Finally, the underlying theoretical premise of the government's argument is troubling and cannot be accepted. Its argument in effect is that, whenever the purpose of a rule-whether of pleading or of evidence-would be better effectuated by altering the configuration of a party to which it is applicable, then the definition of that party must be changed in midstream. Carried to its logical conclusion, this position would force the courts to change the shape and size of parties, particularly in complex litigation, depending upon the part of the case being tried and the principles of law and procedure that may be relevant at any given moment. These chameleon-like shifts in the identity of the parties would upset the orderly conduct of such litigation.

 For these reasons, the Court rejects the proposition that the plaintiff in this case for the purposes of the rules of evidence is the Department of Justice; it holds, as it did on September 11, 1978, that the plaintiff is the United States; *fn13" and it concludes that the statements contained in the three test case documents in question (see note 6 supra ) constitute admissions by a party-opponent under Rule 801(d)(2). *fn14"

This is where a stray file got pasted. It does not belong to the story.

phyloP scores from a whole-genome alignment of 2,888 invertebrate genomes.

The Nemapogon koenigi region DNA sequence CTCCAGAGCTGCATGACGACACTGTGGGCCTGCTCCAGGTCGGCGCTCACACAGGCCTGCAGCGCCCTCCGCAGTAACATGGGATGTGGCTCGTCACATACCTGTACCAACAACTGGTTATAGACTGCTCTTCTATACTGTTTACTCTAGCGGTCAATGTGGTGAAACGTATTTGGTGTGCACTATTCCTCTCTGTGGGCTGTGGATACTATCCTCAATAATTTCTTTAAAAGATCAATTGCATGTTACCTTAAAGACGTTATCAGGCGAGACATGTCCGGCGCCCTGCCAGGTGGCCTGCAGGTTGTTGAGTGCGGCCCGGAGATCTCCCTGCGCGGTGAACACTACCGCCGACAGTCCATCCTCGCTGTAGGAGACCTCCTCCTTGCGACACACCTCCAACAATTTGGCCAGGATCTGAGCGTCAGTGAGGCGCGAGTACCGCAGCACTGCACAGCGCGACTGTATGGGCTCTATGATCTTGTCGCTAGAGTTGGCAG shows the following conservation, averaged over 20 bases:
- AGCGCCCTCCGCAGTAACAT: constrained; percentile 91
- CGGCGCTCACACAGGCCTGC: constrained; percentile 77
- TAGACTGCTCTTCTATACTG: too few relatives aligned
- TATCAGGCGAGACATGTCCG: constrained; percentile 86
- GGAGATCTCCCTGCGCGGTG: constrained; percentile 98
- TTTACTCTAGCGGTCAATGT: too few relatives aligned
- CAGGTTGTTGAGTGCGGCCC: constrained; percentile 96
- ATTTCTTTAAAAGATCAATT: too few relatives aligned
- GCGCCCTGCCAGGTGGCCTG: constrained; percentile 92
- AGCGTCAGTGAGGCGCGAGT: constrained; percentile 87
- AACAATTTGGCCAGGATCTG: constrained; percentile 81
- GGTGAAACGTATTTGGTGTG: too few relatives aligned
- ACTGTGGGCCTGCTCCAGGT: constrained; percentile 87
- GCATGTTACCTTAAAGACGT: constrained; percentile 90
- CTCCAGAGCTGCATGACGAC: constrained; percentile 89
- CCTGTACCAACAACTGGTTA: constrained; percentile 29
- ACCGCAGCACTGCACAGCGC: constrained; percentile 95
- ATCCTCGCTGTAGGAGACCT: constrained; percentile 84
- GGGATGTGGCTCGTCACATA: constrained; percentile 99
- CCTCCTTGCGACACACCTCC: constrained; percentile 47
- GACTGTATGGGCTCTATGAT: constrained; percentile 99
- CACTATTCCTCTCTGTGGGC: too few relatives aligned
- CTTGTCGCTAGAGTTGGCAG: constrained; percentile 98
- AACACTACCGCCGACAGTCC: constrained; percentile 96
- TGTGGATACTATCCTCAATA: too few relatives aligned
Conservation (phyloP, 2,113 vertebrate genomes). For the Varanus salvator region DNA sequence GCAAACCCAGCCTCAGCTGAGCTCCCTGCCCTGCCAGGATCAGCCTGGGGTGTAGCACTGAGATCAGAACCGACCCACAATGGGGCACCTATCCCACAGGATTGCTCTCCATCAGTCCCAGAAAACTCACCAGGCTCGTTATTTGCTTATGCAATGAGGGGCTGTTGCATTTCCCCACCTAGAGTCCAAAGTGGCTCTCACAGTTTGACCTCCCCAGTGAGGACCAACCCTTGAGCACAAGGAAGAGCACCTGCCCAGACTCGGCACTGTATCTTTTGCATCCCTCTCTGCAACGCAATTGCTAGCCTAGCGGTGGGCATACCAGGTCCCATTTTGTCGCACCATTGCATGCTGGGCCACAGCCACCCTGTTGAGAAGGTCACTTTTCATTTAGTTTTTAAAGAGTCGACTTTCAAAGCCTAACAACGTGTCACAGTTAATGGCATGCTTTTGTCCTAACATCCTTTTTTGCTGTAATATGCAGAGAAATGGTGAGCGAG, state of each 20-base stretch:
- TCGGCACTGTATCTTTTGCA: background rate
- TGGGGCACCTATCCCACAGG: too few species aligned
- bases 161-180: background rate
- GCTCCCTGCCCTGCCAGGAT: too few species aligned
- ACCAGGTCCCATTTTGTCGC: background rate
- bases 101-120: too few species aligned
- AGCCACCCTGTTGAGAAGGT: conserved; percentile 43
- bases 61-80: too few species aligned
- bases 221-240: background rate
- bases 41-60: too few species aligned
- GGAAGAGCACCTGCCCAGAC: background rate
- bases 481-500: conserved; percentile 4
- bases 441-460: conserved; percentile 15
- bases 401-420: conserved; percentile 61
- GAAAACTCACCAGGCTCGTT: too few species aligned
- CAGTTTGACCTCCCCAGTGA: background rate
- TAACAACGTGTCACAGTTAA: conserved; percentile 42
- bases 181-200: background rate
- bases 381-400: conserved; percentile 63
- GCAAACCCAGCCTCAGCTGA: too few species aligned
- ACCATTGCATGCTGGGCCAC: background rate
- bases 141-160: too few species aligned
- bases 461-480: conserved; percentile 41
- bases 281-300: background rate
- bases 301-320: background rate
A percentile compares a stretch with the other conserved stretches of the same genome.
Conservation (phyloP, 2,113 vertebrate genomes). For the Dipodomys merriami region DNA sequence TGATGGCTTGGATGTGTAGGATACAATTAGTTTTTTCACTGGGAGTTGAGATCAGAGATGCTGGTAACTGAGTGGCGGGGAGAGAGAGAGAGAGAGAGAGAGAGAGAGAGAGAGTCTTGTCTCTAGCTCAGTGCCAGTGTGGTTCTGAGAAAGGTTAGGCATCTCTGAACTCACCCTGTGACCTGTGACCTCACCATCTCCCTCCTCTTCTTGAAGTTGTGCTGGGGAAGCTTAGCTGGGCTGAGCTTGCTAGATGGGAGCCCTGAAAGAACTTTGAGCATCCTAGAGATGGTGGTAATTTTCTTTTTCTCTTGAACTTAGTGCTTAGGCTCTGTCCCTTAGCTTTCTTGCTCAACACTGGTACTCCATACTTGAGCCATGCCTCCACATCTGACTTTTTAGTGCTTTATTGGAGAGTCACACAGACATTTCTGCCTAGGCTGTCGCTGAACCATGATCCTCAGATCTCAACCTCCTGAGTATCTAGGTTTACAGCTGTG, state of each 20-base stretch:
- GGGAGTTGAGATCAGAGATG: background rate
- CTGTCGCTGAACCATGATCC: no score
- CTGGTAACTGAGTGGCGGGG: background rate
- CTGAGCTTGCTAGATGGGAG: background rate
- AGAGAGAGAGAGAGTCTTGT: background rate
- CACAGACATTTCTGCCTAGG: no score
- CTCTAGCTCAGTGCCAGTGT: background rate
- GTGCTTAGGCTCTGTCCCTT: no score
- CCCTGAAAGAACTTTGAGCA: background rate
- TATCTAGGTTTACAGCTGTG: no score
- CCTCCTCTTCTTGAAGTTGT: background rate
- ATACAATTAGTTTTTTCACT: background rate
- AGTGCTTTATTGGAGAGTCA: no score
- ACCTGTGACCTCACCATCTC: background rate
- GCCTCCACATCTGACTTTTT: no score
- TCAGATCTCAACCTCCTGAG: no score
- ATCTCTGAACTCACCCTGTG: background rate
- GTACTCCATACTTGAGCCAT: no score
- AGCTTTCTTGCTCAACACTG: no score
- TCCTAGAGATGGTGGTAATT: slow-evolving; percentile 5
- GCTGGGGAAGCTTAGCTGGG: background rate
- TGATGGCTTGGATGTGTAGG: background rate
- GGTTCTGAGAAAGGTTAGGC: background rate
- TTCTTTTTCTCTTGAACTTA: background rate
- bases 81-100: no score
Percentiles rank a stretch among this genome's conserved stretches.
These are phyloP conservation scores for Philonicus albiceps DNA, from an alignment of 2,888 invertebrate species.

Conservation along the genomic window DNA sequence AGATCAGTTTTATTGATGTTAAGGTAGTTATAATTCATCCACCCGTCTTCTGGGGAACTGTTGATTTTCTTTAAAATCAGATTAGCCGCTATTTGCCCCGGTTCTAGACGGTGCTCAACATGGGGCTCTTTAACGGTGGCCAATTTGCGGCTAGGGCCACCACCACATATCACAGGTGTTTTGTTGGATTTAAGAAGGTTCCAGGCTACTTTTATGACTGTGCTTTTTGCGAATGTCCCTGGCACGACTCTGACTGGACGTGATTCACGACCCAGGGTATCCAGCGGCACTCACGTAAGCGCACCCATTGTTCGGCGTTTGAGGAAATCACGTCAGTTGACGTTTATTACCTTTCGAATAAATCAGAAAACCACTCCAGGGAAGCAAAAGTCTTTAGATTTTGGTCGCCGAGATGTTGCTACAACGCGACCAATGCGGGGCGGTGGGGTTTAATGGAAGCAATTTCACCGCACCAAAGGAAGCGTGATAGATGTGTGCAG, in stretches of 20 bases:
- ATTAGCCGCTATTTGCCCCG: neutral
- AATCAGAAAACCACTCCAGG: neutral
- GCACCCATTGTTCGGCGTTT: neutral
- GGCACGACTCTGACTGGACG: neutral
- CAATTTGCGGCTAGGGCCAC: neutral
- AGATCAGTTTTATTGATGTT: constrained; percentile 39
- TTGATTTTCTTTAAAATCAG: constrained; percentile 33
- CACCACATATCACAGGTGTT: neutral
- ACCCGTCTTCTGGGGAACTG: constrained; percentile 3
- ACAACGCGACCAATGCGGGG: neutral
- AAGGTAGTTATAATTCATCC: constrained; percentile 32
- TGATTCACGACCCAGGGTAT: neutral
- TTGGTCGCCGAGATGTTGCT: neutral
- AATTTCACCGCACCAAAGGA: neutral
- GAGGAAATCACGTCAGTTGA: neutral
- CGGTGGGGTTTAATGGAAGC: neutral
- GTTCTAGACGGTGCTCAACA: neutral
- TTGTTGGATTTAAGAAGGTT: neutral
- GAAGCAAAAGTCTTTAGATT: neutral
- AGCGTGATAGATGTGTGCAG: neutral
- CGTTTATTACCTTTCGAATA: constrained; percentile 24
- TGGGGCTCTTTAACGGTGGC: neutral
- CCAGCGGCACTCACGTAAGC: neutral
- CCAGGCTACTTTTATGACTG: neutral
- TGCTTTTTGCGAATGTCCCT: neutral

II-Decisions by Regulatory Commissions

 Among the test case materials which the government proposes to offer as evidence for the truth of the matters asserted therein are portions of orders and decisions in six FCC dockets (Nos. 8963, 19528, 19896, 19919, 20097, 20288) and in one state regulatory proceeding (Colorado P.U.C. Docket No. 881). The government contends that these materials, though hearsay, are admissible into evidence under the "public records" exception to the hearsay rule codified in Rule 803(8)(C), which excepts from the hearsay rule

 
Records, reports, statements, or data compilations, in any form, of public offices and agencies, setting forth ... (C) in civil actions and proceedings ..., factual findings resulting from an investigation made pursuant to authority granted by law, unless the sources of information or other circumstances indicate lack of trustworthiness.